Auto Install Finally Working For Me!

Some of you may know, I've been struggling (and failing) to make auto install work for me. I've had challenges, because my network is not routable, and due to other issues (bugs!) in OpenSolaris Auto Install.

However, it seems that I've finally hit on a successful recipe. I want to record this here for others.

First, in order to use AI, you will need your installation server to be running a recent build of OpenSolaris. The release notes indicate b128 is sufficient. I just ran "pkg image-update" to update to build 131. If you fail to do this, there won't be a warning at all, its just your clients will simply not boot.

The next thing you'll need to do is download a full-repository and the AI image.

Unfortunately, there are not public versions of the full repo ISO file available that are "current". (No, I can't get you a copy, and no I don't know why they haven't posted a more recent update.) Hopefully this problem will be corrected soon.

Setting up the local repository can be done following these directions. (Note that you will have to change the paths to reflect your system. I stash ISO images in /data/isos, and install images under /data/install. These are separate ZFS filesystems.

# where do ISOs live, without leading /
# where does the repo live, without leading /
# AI service name to use
# parent directory for installations, without leading /
# port to use for install server

mount -F hsfs -r /${ISODIR}/osol-repo-131-full.iso /mnt
zfs create -o compression=on ${REPO}
svccfg -s application/pkg/server setprop pkg/inst_root=/${REPO}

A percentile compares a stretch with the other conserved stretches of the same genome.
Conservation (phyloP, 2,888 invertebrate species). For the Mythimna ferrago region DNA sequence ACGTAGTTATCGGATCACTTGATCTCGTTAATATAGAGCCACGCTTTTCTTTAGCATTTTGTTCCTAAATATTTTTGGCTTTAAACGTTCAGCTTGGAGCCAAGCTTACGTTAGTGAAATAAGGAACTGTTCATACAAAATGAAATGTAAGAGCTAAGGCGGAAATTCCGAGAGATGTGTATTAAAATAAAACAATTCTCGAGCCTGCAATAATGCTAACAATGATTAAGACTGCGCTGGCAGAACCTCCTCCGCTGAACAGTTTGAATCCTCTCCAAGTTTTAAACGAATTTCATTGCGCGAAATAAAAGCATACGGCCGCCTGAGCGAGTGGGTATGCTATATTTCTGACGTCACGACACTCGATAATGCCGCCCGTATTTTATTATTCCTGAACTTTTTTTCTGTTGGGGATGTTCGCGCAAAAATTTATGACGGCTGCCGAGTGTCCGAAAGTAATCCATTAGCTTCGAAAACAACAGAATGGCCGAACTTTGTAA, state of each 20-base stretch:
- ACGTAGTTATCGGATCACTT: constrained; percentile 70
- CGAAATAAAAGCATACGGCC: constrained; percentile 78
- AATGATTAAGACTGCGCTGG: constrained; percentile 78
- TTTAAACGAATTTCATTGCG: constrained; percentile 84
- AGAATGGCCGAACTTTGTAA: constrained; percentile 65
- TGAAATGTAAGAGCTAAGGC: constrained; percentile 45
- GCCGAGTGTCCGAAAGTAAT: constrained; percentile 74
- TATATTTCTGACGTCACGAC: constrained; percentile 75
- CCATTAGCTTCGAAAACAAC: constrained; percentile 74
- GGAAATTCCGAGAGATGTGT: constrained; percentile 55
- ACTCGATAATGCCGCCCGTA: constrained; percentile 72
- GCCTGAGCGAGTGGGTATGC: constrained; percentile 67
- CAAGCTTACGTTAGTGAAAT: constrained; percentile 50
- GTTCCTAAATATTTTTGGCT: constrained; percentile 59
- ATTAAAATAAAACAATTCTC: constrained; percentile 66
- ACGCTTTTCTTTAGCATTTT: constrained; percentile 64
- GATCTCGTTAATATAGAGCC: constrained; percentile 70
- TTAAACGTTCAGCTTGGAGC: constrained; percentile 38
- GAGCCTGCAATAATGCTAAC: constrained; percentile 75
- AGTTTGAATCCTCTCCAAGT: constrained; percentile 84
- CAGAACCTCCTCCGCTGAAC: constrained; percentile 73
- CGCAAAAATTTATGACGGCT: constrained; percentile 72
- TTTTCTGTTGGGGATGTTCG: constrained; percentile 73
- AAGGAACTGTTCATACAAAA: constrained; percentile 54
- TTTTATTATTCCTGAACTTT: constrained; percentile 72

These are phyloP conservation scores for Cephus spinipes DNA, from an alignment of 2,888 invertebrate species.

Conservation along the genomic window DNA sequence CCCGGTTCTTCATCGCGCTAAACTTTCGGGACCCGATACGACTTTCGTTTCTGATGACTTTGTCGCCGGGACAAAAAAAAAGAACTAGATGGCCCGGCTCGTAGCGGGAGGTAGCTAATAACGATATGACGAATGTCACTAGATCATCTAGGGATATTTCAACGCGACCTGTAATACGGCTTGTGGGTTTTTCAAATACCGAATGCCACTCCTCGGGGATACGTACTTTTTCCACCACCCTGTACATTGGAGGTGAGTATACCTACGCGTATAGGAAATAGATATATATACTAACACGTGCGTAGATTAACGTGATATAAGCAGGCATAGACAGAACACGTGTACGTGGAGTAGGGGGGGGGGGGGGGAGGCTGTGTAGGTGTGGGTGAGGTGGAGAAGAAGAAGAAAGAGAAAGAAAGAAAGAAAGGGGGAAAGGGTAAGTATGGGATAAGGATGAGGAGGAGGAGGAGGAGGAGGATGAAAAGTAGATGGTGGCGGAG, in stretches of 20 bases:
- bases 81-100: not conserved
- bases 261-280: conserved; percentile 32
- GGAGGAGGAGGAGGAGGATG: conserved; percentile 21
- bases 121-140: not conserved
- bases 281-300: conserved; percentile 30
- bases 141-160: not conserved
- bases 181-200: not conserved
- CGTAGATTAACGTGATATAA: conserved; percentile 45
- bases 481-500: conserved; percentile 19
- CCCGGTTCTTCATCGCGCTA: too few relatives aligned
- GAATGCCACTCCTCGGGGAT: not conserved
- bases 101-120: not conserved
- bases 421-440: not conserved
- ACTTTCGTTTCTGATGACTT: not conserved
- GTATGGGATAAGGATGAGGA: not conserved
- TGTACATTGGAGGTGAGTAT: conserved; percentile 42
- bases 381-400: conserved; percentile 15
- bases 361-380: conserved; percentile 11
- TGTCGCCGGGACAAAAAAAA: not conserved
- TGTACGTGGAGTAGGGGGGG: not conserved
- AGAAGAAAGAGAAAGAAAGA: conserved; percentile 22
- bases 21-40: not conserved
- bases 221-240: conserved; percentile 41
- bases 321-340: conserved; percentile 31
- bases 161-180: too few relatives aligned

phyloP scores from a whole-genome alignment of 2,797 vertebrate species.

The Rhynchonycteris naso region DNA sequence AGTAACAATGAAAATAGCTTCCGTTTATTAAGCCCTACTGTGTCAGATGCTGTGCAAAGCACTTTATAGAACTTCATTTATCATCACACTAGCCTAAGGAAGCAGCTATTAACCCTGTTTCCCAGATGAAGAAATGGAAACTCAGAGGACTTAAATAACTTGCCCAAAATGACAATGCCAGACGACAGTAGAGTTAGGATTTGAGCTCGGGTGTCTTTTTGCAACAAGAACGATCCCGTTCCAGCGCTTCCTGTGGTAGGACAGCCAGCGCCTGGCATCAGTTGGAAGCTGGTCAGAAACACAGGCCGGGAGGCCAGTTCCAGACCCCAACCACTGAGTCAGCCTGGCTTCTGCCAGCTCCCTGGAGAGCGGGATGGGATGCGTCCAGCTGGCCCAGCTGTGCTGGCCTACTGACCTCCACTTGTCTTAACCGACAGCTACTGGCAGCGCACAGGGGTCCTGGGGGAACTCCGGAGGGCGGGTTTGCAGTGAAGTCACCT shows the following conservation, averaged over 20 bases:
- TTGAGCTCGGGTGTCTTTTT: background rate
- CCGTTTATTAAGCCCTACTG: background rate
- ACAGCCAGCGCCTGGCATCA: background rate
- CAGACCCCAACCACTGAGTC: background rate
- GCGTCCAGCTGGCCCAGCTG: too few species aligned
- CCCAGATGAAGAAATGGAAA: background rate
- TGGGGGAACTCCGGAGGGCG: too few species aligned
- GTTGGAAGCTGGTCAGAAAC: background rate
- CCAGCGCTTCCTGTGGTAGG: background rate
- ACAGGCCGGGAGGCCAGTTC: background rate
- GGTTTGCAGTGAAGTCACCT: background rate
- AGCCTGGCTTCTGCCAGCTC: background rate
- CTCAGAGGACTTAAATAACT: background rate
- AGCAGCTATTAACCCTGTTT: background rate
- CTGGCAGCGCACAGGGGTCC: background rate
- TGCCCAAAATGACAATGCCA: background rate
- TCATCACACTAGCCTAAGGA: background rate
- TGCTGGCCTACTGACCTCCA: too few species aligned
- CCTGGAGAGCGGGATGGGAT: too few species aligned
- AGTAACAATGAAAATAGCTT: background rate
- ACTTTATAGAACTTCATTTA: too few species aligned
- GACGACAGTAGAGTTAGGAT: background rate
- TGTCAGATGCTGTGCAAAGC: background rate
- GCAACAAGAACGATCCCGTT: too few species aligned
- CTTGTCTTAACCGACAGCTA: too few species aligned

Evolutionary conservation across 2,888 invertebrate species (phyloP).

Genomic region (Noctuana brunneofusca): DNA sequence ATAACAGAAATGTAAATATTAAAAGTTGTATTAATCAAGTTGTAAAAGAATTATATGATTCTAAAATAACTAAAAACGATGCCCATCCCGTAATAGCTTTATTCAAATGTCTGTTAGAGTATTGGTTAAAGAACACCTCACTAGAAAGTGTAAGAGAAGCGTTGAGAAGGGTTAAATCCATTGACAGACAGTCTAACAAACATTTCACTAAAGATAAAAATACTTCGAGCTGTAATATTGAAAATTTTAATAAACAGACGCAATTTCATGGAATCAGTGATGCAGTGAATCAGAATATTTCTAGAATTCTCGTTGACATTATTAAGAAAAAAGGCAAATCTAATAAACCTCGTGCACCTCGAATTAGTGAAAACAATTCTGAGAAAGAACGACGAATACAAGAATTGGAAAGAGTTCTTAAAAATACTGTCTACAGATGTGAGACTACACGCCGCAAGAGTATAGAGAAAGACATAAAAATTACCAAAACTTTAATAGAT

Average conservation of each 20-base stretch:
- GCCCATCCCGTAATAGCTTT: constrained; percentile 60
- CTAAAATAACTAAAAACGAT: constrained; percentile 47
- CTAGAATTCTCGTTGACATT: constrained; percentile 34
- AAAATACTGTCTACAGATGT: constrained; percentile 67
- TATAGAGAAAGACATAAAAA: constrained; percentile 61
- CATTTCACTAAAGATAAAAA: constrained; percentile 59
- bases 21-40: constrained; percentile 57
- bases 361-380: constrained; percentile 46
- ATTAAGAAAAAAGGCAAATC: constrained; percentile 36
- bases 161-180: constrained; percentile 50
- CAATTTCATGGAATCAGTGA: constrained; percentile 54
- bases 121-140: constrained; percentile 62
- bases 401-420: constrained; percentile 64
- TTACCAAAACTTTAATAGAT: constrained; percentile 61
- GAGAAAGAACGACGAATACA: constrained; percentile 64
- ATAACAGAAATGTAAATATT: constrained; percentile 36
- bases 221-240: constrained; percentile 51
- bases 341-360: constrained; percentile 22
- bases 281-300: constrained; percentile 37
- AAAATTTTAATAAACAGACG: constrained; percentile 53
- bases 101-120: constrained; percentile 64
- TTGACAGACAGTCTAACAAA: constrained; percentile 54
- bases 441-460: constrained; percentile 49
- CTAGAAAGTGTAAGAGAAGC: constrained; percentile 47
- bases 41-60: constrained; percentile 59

svccfg -s application/pkg/server setprop pkg/readonly=true
svccfg -s application/pkg/server setprop pkg/port=${PORT}

You'll need to edit the ${REPO}/cfg_cache file, changing the origins entry to match your system. I used a value like this:

origins =

Then you'll want to use installadm to setup an initial boot service. Here's the recipe I used:

zfs create -o compression=on ${INSTDIR}/${NAME}
installadm create-service -n ${NAME} -s /${ISODIR}/osol-dev-131-ai-x86.iso /${INSTDIR}/${NAME}

Now you need to change the default manifest file. This is the tricky part, that IMO was not terribly well explained anywhere else.

cp /${NSTDIR}/${NAME}/auto_install/default.xml /tmp

Then edit default.xml file in /tmp, changing the value of "main_url" to point to your server. I used a value like this:

<main url="" publisher=""/>
Then apply this manifest to the default manifest:

installadm add -m /tmp/default.xml -n ${NAME}

Finally, I did some tweaking in my DHCP configuration. I have a macro for each service name, that provides the defaults. For example, my "os131_x86" macro looks likes this:

Include pepper
BootFile os131_x86
GrubMenu menu.lst.os131_x86

My "pepper" macro (pepper is the name of my server) sets some shared defaults, but most especially it sets BootSrvA to the IP address of the server ( in my case.)

Then I just configure individual addresses for which ever version of OpenSolaris (or SXCE) I want to install using the the correct configuration macro. (For SXCE there are very different DHCP options to use. Also the SPARC version of OpenSolaris uses different options as well.)


There's a third party python script that enables you to download a specific build (e.g. 130) from the /dev repository into the local filesystem (both pkg manifests and the actual content). It's available here and it works quite well provided it isn't interrupted during download:

(Obviously this is only a workaround but I've been using it to build x86 & SPARC boxes on an unrouteable network.)

Also, if you're stuck for a post-128 box as an install server you can certainly make it work on 2009.06 -- you just need to hack up a few paths in some wanboot config files and possibly change some tftpboot layout.

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